Budget carrier Spring Airlines plans to list on an overseas stock exchange in 2009 to attract international capital to fund aircraft purchases.
Wang Zhenghua, the Shanghai-based airline's president, made the announcement at a ceremony to receive its fourth A320 aircraft from Airbus.
The airline has submitted an application to the General Administration of Civil Aviation of China (CAAC) to buy 20 of the 150 A320s that China ordered during French President Jacques Chirac's visit to Beijing last month.
Wang said that the airline had yet to decide where its listing would take place, but it would be required to make a profit for three years before it can go ahead with an initial public offering (IPO).
If the IPO is successful in 2009, Spring Airlines is likely to become the first Chinese private budget airline to be listed overseas, giving it a great competitive advantage over the nation's other private carriers.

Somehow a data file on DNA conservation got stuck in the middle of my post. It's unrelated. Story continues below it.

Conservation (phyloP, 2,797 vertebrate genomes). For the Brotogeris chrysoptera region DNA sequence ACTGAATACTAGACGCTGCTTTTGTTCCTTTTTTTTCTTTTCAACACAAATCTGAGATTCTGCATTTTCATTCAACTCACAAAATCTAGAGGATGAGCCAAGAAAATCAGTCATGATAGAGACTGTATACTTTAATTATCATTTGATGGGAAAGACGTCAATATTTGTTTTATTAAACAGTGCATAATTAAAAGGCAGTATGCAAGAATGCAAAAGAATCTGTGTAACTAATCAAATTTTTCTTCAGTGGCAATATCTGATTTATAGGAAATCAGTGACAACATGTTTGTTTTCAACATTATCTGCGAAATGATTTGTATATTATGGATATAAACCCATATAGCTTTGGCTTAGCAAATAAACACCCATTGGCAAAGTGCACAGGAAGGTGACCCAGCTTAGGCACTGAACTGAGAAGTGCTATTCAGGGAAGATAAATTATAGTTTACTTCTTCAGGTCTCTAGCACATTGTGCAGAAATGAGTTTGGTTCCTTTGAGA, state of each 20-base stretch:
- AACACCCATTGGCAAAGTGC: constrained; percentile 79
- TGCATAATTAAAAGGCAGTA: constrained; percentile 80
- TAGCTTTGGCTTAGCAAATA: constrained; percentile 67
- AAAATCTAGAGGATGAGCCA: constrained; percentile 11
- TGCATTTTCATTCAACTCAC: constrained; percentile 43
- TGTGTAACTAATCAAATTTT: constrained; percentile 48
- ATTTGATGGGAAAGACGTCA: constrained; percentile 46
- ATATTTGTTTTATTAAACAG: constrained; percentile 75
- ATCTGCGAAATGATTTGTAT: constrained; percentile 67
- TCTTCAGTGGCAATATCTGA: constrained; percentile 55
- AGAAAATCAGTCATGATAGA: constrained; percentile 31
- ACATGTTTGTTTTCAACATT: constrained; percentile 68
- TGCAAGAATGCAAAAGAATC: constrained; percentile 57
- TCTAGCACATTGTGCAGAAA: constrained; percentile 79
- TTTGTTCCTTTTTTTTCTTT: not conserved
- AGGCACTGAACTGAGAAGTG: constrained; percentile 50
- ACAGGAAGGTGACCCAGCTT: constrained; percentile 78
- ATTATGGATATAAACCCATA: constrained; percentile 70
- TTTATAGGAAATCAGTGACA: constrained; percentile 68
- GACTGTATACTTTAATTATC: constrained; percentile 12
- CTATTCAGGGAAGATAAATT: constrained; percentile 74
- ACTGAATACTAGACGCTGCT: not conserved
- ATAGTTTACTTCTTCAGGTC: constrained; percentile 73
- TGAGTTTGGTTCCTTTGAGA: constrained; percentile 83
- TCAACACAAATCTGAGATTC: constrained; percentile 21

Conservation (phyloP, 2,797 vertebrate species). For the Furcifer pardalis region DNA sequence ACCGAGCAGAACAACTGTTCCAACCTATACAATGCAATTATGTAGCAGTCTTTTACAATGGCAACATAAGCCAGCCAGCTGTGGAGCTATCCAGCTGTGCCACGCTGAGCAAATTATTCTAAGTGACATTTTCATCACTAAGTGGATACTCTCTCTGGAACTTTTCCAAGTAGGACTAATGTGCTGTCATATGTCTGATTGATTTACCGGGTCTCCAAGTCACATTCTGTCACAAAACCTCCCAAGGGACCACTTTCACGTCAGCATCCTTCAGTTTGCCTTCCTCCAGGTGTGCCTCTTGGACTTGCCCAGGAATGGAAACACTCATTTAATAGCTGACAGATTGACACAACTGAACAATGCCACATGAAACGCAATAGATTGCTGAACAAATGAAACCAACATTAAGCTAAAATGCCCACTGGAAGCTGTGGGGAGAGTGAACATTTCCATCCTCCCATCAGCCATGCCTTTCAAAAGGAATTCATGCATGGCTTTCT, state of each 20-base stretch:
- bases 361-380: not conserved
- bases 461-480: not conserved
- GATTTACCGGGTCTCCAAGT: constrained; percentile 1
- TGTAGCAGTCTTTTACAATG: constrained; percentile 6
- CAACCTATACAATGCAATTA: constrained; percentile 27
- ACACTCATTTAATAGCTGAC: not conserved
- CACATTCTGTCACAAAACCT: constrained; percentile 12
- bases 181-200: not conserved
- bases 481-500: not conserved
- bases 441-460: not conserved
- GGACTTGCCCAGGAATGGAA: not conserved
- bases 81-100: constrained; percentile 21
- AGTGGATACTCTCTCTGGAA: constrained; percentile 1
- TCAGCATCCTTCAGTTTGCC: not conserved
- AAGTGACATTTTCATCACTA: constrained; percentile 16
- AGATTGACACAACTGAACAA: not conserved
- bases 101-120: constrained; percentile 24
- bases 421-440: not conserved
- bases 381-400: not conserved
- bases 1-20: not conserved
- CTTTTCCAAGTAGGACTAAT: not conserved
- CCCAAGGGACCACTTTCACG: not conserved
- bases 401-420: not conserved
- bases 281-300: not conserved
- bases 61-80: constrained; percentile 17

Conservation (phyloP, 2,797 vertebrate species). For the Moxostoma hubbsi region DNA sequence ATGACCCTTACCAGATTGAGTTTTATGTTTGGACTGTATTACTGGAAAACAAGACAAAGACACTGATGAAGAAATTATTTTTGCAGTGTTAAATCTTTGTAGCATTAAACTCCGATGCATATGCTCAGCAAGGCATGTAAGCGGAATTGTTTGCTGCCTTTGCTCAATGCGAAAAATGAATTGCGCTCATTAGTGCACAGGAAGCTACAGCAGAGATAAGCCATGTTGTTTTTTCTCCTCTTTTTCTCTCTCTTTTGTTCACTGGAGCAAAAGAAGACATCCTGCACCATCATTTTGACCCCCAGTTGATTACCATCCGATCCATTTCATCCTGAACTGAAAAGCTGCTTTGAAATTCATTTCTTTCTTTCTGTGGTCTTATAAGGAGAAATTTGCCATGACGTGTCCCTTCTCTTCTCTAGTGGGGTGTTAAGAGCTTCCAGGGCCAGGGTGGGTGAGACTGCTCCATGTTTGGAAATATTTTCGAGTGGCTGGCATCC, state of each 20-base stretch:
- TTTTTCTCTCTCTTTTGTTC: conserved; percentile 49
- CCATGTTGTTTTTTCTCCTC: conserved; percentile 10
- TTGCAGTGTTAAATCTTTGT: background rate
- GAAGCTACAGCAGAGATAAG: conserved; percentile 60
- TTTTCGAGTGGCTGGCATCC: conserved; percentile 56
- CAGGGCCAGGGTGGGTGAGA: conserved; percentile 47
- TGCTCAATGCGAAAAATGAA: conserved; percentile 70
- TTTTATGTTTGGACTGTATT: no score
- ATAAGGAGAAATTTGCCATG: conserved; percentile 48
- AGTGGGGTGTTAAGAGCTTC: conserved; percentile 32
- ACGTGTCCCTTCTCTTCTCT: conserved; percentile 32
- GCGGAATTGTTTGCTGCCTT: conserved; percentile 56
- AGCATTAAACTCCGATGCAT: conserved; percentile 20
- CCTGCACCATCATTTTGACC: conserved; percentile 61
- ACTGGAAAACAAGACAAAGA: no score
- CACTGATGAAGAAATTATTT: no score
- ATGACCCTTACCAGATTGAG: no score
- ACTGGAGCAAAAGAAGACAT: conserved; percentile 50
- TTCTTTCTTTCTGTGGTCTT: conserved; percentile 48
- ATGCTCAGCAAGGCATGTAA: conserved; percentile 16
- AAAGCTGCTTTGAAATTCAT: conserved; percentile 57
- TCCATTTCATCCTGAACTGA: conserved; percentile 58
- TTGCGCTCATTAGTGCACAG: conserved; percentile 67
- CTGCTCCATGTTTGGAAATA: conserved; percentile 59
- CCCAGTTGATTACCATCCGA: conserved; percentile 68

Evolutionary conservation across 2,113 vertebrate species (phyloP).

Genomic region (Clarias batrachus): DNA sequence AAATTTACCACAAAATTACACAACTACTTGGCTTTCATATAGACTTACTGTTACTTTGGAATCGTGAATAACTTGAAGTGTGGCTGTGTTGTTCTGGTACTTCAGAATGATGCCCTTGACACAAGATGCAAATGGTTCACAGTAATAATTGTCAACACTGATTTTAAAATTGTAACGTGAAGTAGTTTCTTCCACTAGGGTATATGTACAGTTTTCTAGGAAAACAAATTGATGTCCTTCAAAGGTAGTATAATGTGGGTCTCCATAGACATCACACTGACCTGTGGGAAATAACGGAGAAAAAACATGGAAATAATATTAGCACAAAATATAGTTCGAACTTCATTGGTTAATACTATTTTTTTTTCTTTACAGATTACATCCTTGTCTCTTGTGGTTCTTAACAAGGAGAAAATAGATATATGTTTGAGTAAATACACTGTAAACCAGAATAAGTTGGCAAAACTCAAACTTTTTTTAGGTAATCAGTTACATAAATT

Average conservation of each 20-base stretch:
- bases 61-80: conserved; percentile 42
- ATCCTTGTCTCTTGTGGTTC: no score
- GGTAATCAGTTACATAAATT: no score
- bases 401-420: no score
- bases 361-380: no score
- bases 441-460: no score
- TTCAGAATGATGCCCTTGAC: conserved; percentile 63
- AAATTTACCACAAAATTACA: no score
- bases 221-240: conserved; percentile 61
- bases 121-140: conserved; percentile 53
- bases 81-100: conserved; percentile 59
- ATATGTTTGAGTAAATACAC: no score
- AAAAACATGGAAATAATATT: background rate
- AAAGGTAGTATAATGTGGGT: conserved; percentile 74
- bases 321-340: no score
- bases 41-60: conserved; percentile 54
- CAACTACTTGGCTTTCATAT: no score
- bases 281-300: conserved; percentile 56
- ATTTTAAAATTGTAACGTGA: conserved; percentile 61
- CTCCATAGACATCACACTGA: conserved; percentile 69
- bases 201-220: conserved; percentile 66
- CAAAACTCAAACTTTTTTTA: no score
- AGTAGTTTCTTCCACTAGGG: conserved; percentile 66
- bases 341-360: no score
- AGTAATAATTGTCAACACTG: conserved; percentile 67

In the meantime, Wang said the company would look to a private share placement for its funding needs. Citigroup is a likely investor once the sale is completed in 2008.
The US bank was chosen over rivals such as Morgan Stanley and Lehman Brothers, according to airline spokesman Zhang Lei.
The size of the Citigroup stake and amount it will invest have yet to be decided, but all pre-IPO investors are expected to exit during the offering, he said.
In spite of unfavorable market conditions such as fierce competition and high oil costs, Spring Airlines has proven wrong many market analysts who claimed it would be impossible for an airline with a fleet of three or four aircraft to be profitable.
Spring has so far made a net profit of at least 20 million yuan (US$2.5 million) this year, a sharp turnaround from the 2 million yuan (253,165) loss it notched up in 2005.
(China Daily November 24, 2006)